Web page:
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Sonic Origins Dev Goes Off On State Of The Game

A Headcannon employee has revealed Sega's remastered Sonic bundled was developed under 'major time crunch'

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A Sonic Origins image showing the Blue Blur, Sonic the Hedgehog, running really fast on some green field with his arms behind him like Naruto Uzumaki.
Sega: “Gotta go fast to get this game out!”
Image: Sega / Sonic Team

Software developer Simon “Stealth” Thomley of Headcannon—the studio behind Sonic Mania—popped off on the state of the remastered Sonic Origins bundle, on which the team also worked. In a series of tweets, he said Headcannon had to put in “major time crunch” and was barred from implementing “major fixes” before its June 23 release. Ultimately, he claimed, the team at Headcannon is “very unhappy” with Sonic Origins right now.

Sonic Origins has some solid scores from reviewers on Metacritic and OpenCritic, but currently it has a “mixed” rating on Steam. If you check out the reviews of the game on Valve’s digital distribution platform, you’ll see a variety of folks reading it for absolute filth. Some called the lack of integer scaling the “most important” con because “all four games look just as blurry as Sonic CD 2011.” Others said the keyboard controls are “unbelievably bad and that it “runs horribly.” Of course, everyone’s experience has been different, with a few people tweeting they didn’t encounter any issues at all during their play sessions.


Still, it seems whatever problems Sonic Origins has are widespread and frustrating enough for Thomley to post a multi-tweet thread airing out his grievances with the game’s development. You can hear the exhaustion.


“This is frustrating,” Thomley says. “I won’t lie and say there weren’t issues in what we gave to Sega, but what is in Origins is also not what we turned in. Integration introduced some wild bugs that conventional logic would have one believe were our responsibility—a lot of them aren’t.”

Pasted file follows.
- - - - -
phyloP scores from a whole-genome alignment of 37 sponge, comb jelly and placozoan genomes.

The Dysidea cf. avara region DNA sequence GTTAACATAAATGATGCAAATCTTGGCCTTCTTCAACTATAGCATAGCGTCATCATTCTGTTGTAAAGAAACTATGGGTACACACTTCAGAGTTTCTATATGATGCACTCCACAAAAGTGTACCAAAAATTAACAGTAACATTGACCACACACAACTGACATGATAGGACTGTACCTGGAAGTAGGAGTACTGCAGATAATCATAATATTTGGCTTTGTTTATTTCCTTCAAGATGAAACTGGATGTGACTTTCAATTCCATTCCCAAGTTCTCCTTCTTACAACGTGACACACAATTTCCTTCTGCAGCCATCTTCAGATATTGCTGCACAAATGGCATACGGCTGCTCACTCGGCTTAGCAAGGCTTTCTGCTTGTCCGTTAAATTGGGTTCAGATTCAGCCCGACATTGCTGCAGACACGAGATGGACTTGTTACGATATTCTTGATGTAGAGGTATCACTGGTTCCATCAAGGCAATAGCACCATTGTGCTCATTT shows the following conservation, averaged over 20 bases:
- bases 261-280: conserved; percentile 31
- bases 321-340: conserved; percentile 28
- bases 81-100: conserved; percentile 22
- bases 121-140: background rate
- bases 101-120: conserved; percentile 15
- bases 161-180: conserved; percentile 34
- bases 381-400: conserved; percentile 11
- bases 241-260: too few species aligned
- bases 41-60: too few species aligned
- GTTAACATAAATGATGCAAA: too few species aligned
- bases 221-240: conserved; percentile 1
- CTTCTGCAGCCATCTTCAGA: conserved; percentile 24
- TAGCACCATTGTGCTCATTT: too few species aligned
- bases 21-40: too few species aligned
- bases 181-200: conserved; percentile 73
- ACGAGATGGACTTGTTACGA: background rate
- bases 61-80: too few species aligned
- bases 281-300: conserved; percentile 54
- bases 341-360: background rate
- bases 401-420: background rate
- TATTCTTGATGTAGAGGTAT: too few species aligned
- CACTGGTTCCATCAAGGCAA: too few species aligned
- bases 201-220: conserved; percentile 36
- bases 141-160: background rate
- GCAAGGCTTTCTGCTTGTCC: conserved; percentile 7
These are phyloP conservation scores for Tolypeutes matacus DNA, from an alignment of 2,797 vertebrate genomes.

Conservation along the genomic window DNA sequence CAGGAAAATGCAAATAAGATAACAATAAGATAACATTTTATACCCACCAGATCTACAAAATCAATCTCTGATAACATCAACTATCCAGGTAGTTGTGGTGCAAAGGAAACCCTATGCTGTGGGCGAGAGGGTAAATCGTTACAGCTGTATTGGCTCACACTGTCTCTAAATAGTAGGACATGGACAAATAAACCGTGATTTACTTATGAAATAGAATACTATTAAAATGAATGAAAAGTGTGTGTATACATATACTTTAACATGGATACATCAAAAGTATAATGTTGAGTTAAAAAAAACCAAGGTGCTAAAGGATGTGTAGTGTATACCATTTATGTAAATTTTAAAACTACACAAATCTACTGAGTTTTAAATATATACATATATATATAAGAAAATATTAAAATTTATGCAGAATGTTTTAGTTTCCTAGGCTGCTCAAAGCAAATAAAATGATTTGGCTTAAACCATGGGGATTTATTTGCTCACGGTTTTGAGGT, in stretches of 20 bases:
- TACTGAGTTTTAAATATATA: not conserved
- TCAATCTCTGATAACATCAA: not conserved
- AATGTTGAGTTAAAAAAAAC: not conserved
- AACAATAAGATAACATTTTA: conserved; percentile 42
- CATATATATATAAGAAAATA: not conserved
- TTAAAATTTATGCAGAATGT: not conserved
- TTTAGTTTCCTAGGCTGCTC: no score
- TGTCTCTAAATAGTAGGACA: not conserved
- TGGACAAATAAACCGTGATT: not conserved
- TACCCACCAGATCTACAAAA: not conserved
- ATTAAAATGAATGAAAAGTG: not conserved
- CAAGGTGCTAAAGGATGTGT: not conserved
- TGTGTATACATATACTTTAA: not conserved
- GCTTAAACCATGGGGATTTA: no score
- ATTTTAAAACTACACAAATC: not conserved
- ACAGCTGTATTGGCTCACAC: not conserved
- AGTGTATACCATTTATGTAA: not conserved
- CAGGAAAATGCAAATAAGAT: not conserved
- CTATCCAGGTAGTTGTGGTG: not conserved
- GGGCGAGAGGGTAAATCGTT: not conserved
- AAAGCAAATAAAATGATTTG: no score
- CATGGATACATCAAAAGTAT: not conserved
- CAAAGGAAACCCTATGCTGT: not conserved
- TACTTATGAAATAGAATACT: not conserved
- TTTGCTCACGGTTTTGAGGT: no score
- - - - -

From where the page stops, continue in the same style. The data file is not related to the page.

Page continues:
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Thomley spent the rest of the thread just cooking Sega for essentially how it mismanaged Sonic Origin’s development. He said Headcannon were “outsiders creating a separate project” before the studio got roped into working on the remastered bundle. Thomley knew this meant “major time crunch” for the team as they “worked [themselves] to the ground” to release the game on time. However, Headcannon stayed the course, which led to “some mistakes, some overlooking, [and] some rush jobs,” as well as some issues the team noticed but “weren’t allowed to correct near the end.”


“We asked to do major fixes near submission but weren’t allowed due to submission and approval rules,” Thomley tweets. “We asked about delays early and repeatedly but were told they weren’t possible. We offered to come back for post-release fixes and updates—we do not yet know if this is happening.”


Thomley noted that Headcannon wants to address the problems in both Sonic Origins and Sonic 3. He even said the studio gave Sega “a ton of feedback during and after development,” but it sounds as though the publisher gave them no wiggle room. Thomley apologized for how “unprofessional” his tweets might come across, saying he’s refusing to stay silent now because there was “too much scrutiny over things that both are and are not related to [Headcannon].” Though he’s proud of the work he and his team have done, he can’t deny everyone at the studio is “very unhappy” with the state of the two games.


Kotaku has reached out to Simon Thomley and Sega for comment.